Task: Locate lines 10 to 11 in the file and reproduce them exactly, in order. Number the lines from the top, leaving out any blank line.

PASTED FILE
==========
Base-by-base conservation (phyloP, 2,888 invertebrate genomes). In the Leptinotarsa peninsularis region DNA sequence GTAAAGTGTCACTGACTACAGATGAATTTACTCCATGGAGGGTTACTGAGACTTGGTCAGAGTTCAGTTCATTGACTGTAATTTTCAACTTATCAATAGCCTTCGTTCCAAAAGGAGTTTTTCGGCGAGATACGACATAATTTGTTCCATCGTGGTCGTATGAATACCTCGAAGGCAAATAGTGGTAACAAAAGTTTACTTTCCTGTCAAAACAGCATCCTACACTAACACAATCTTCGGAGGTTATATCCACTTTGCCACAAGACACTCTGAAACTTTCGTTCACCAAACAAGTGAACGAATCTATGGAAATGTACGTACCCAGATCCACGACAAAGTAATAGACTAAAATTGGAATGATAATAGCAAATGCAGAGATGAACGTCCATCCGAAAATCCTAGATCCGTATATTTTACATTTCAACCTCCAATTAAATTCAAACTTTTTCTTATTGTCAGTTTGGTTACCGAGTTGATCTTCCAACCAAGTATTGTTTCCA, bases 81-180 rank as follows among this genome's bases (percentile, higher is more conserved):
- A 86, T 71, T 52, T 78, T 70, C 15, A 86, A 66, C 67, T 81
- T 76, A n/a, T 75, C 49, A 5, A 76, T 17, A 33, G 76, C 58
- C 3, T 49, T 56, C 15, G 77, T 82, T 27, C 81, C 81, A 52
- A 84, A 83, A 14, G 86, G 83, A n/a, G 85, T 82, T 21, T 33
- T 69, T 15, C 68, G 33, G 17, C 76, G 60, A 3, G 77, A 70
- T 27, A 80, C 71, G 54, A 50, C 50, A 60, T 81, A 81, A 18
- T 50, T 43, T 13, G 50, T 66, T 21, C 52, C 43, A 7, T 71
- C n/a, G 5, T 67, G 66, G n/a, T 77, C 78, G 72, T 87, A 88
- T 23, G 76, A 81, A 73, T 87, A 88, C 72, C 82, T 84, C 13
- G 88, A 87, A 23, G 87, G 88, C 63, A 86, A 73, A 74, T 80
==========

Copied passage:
- T 23, G 76, A 81, A 73, T 87, A 88, C 72, C 82, T 84, C 13
- G 88, A 87, A 23, G 87, G 88, C 63, A 86, A 73, A 74, T 80